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When Does Executive Coaching Work?

I just completed listening to a podcast from the Harvard Business School titled "When Does Executive Coaching Work?"  by Paul Michelman and Marshall Goldsmith. In the podcast they cover how and why executive coaching will work and not work. This blog provides a summary of the great insights provided from the podcast.

Executive coaching is proven to be a a great talent development tool. Like any tool though it has to be used properly and will generate sub-optimal results when not used in the right way. Here are the four reasons Marshall Goldsmith lists as being essential for executive coaching to work:

Executive coaching works for behavioral challenges – it is not designed to provide technical, strategy or business acumen expertise. That is the realm of consultants. Coaches that are brought in for a combination of purposes will almost always fall short. 

Executive coaching should never be used for integrity issues. If there problems with honesty or even criminality the person should be terminated rather than coached.

Executive coaching requires openness from the coachee to be coached. The process cannot be forced on them. They have to be willing to learn, try new things and accept the truth – whatever it may be.As Marshall Goldsmith states:

When my book was the number one ranked business book in the United States, the number one ranked diet book sold ten times as many copies. Americans get fatter and fatter and fatter, and buy more and more diet books.

If buying diet books could make you thin, Americans would be the thinnest people in the history of the world. Well, you don’t lose weight by reading diet books. You have to go on diets. And clients don’t get better because they listen to a coach or read a book. They have to work. If they want to do the work, they’ll get better. If they don’t want to do the work, coaching is a waste time.

Coaching works best with high potential people who are willing to make a concerted effort to change, not as a religious conversion activity.

I often ask my clients a question, have you ever attempted to change the behavior of a successful adult that had absolutely no interest or commitment in changing? People raise their hands. I say, how much luck have you had on that process? Have you ever attempted to change the behavior of a husband, wife, or partner who had no interest in changing? How’d that work out for you?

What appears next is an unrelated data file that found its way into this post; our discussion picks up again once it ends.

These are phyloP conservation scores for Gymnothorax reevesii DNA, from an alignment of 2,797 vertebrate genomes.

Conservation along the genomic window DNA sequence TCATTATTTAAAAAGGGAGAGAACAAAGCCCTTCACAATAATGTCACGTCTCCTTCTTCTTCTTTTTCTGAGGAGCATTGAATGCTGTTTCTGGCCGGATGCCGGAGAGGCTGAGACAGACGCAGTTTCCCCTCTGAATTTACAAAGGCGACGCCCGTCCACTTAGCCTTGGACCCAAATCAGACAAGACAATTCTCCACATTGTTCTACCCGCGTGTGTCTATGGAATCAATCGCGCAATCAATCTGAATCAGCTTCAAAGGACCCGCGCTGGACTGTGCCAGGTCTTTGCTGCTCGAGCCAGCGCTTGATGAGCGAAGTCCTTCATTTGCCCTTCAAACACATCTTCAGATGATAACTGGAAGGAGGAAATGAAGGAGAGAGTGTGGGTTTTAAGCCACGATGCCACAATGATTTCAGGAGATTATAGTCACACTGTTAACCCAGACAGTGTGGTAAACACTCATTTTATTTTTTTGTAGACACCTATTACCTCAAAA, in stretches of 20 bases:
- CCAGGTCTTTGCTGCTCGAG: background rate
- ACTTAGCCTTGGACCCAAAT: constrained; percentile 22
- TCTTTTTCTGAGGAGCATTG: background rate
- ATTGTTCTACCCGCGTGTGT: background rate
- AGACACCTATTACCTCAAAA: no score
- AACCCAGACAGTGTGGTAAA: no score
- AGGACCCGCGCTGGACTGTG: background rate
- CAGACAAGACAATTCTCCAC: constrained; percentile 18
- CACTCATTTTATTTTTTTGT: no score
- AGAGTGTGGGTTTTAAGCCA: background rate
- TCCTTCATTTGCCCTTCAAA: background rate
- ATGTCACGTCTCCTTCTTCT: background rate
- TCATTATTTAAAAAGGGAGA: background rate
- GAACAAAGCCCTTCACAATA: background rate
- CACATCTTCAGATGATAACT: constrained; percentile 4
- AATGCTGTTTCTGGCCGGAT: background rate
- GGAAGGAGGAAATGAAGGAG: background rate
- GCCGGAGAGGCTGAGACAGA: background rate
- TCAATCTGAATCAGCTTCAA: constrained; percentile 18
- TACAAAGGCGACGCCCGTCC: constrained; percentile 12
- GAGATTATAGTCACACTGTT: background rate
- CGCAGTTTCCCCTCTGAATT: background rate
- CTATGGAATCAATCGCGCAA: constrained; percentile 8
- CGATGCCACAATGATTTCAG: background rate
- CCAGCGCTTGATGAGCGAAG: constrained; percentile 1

Forbes magazine, in article by Dougless McKenna titled “Who Needs An Executive Coach?” also provided insight on the importance of acceptance from the coaching candidate:

The client has got to want to change. A bright, motivated coaching client can step up to most challenges. A bright, unmotivated one will waste everyone’s time and money. Working with an executive who has been pressured into coaching by his boss or human resources department is an uphill battle, though it’s not impossible.

Coachability is important. Look for a track record of unusual growth under the guidance of teachers and mentors. Coachable executives readily share their experience. They are realistic about their strengths and weaknesses. They learn from others but do it their own way, taking responsibility for whatever happens. They know how to leverage a coach.

Executive coaching also needs an organizational culture and climate that is accepting and willing to allow the coachee to improve. No amount of coaching can benefit someone who is negatively impacted by political or personal barriers within their organization. The coachee will be improving but the stakeholders against them (superiors, peers, subordinates) will refuse to recognize the positive change. If the coachee will not be given a fair chance to succeed the best option for them is to exit the organization.

Executive coaching is a powerful tool that organizations can use for talent development of their senior leaders and high potentials. In order to get the greatest ROI for the engagement the culture and candidate has to be open to coaching and the changes that will result from the process.